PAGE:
Are electronic signatures legal in Thailand?
Thailand has legally recognised electronic signatures since 2001, since the passing of The Electronic Transactions Act. Which has given businesses the option to use them whilst trading.
Thailand’s legal model is a tiered one. This means that Qualified Electronic Signatures are seen as a legal type of e-signature. This doesn’t mean that a non-QES e-Signature can’t be submitted in court, but it will need extra evidence to support it.
The laws of Thailand are based on the civil law, but have been influenced by common law. The principal law sources in Thailand are:
- Constitution of Thailand – prevails over other laws.
- Acts and statutes – Many of which created and amended the 4 basic codes: Civil and Commercial Code (CCC), Penal Code (PC), Civil Procedure Code, and the Criminal Procedure Code. Newer codes include the Land Code and the Revenue Code. Years on Thai statutes are dated with the Buddhist Era (BE) year based on the Thai solar calendar.
- Emergency decree or royal proclamation – these are issued by the king, upon the advice of the cabinet, where an urgent law is needed for national security, public safety, national economic stability, or to avert a public calamity. An example is the Emergency Decree on Public Administration in Emergency Situation BE 2548 (2005).
- Subordinate legislation – Regulations (ministerial), orders, notifications, royal decrees, and rules.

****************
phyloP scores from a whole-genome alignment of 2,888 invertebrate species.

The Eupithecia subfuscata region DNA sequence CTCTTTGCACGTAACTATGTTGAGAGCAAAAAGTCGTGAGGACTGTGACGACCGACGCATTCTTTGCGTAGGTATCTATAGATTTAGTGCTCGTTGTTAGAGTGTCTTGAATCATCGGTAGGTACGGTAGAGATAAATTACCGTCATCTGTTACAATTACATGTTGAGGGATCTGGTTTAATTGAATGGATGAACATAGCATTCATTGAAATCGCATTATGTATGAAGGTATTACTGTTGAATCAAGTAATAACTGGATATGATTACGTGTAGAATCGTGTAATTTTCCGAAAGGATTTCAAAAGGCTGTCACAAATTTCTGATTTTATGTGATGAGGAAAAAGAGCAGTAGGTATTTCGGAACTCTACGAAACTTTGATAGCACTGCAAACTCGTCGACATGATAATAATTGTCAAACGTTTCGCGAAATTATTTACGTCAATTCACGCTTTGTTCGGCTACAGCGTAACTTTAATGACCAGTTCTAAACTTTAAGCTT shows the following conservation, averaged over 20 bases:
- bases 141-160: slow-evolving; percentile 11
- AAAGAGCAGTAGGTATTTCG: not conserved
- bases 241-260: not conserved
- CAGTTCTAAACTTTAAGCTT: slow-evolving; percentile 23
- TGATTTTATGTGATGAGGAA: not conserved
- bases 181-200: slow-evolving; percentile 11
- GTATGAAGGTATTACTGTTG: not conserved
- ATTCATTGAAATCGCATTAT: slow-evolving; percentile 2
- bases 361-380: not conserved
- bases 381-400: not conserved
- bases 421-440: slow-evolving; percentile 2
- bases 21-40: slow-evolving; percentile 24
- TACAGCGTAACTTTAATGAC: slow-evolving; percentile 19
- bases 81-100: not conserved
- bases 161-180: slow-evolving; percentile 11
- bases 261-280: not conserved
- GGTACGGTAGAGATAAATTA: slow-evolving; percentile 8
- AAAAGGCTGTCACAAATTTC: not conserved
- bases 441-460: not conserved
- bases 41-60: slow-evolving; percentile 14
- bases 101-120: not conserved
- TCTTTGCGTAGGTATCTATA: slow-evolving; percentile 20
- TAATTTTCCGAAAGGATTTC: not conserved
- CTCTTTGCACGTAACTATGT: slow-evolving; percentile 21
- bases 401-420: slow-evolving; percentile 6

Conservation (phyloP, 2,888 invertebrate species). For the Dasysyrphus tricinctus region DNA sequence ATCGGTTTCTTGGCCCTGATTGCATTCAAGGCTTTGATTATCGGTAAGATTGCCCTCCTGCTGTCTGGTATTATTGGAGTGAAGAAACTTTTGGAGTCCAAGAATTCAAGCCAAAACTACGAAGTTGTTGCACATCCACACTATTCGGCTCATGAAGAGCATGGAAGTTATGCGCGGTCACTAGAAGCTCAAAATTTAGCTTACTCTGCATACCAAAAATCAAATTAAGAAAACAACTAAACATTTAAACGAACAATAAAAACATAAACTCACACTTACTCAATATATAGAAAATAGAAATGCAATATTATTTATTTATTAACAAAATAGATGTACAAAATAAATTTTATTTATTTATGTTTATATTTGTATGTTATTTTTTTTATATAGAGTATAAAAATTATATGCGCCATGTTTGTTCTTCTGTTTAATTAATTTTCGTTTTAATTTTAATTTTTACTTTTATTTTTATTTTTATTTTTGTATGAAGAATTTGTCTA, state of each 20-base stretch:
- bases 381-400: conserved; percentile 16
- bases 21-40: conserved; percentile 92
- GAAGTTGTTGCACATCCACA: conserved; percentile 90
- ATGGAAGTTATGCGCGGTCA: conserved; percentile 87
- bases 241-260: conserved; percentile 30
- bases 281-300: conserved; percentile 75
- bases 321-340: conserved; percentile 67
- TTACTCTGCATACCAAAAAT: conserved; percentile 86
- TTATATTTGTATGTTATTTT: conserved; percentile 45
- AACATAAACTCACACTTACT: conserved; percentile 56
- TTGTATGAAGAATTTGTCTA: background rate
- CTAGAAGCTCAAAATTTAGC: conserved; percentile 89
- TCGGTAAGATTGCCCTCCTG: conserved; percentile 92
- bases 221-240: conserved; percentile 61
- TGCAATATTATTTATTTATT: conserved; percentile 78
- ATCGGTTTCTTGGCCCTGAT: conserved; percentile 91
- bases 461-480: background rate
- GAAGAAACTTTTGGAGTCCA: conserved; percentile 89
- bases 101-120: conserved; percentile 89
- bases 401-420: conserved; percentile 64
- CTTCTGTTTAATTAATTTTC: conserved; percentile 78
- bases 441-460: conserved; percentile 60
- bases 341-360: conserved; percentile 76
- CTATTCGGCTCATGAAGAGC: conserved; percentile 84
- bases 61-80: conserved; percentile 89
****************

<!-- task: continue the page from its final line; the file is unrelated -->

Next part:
- Supreme Court opinions and other judicial decisions – Judicial precedent in Thailand is not binding. Courts are not bound to follow their own decisions. Lower courts are not bound to follow precedents set by higher courts. However, Thai law has been influenced by common law precedent. Courts are therefore significantly influenced by earlier decisions or decisions of higher courts. The Supreme Court of Justice publishes its decisions, known as “Supreme Court Opinions”. These are frequently used as secondary authorities and are numbered according to the year issued. Other judicial decisions or rulings are published by the Administrative Court and the Constitutional Court.
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Thai law highlights that a handwritten signature isn’t always needed for a contract to be considered credible, and that contracts can’t be refused for simply being electronic. They’ll usually be seen as such as long as legally able individuals have reached an agreement. This can be by verbally agreeing, electronically or physically signing something (Sections 7, 9, 13 of the E-Transactions Act). And The E-transactions Act 2006 states that electronic contracts can’t be dismissed for being electronic.
The information in the legality guides are for general information purposes only and are not intended to serve as legal advice. Laws governing electronic signature may change quickly, so Signable cannot guarantee that all the information on this site is current or correct. If you have specific legal questions about any of the information on this site, you should consult with a licensed attorney in your area.
Last updated on: January 2020